Image: The IKAROS sail, a hybrid design with attached solar cells. Note the solar cells in blue, used to change the spacecraft’s attitude. Credit: JAXA.

For IKAROS has already demonstrated sail deployment, attitude control and maneuverability, as well as showing — with its on-board gamma-ray burst detector — the ability of sails to serve as a platform for science missions. Scaling up such missions for further testing lies ahead, and the success of IKAROS has spurred the agency to continue with an ambitious sail mission to Jupiter that could be launched as early as 2020. Here we’re talking about another hybrid design, one that would use gravitational assists, a solar sail, and an ion engine to explore Jupiter’s magnetosphere, with an additional task of a flyby of at least one of Jupiter’s Trojan asteroids.

So we’re combining propulsive methods in this mission, one that should build our experience with the kind of maneuvering that may one day be used on ‘Sundiver’ missions that perform close flybys of the Sun. Called the Jupiter Magnetosphere Orbiter (JMO), the mission’s sail will upgrade the original IKAROS. Based on what has been published so far, it will be a square sail that measures about 100 meters to the side and like IKAROS will use a 7.5 micron polyimide for the sail material. The mass of sail and associated structure including inflatable booms should be in the range of 150 kilograms, with a total mass (including payload) in the range of 250 kilograms.

The Interstellar Hybrid

Giovanni Vulpetti’s name has kept coming up with respect to multi-modal propulsion because as I’ve investigated the concept, I’ve realized he has been studying what he calls ‘multiple propulsion mode’ for many years. At the end of this post I give references for two papers on the matter, the first (“Multiple Propulsion Concept: Theory and Performance”) dating back as far as 1979. In 1992, Vulpetti discussed a deep space vehicle driven by nuclear ion propulsion and a solar sail, much like the JMO spacecraft, at the first World Space Congress in Washington, DC.

The concept here is staging, but instead of coupling stages that each use the same propulsion strategy, we’ll use entirely different propulsion techniques. Staged propulsion spacecraft (this is Vulpetti’s term) are more or less forced upon us as we ponder the complexities of interstellar missions. Gregory Matloff, a fellow author of Vulpetti and Les Johnson on the Solar Sails book, was able to get mission times to Alpha Centauri — for a solar sail using a sundiver approach to the Sun — down to roughly 1000 years in papers he wrote for the Journal of the British Interplanetary Society in the 1980s. But solar sails are efficient only near a star. Can we use a solar sail by itself for needed deceleration?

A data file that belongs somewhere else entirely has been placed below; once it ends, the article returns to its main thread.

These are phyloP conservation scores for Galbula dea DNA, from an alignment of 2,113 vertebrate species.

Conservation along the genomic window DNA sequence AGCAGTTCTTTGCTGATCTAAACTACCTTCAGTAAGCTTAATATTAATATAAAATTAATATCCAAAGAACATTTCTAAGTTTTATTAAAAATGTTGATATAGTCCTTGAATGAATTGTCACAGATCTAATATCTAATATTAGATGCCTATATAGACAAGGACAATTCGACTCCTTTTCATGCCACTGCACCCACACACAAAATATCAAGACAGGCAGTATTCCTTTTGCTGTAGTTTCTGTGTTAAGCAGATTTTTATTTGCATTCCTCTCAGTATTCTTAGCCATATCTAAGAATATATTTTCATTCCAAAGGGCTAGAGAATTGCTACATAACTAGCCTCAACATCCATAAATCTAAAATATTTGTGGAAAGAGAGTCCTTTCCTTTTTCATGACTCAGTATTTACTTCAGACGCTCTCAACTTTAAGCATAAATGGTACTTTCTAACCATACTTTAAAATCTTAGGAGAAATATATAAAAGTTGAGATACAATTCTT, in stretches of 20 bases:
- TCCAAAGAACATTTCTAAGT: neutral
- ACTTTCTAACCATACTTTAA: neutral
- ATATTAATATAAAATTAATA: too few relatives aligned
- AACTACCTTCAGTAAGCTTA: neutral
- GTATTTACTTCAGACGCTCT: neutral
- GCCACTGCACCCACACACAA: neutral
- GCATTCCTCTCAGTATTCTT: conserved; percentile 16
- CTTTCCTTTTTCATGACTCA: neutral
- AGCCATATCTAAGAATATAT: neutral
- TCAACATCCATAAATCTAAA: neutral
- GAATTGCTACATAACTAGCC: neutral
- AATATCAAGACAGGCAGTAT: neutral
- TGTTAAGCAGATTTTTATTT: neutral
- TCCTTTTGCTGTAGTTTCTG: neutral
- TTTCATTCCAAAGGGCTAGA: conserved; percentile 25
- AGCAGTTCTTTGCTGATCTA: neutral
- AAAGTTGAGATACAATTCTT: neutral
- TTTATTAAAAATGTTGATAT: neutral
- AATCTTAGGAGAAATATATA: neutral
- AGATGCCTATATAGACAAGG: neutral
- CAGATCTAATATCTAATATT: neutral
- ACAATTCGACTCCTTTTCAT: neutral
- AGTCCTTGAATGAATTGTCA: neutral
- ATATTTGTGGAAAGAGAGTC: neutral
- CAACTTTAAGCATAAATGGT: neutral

More likely is the scenario where a sail or fusion-powered starship at least supplements its primary propulsion with something like a magnetic sail for years-long braking against the stellar wind in the destination system. [Addendum: As noted in the comments, braking against a stellar wind won’t be a ‘years-long’ process because at these speeds the probe would cross the heliosphere within days. I was really thinking about braking against the interstellar medium, an idea that grows out of Bussard’s ramscoop ideas and the drag they have been found to create]. Tomorrow I’ll mention some of Robert Forward’s notions about the deceleration dilemma including staged sails, and explore other options, which hybrid missions seem to trump.

Giovanni Vulpetti’s papers on hybrid spacecraft include “Multiple Propulsion Concept: Theory and Performance,” JBIS 32 (June, 1979), pp. 209-214; and “Multiple Propulsion Concept for Interstellar Flight: General Theory and Basic Results,” JBIS 43 (December, 1990).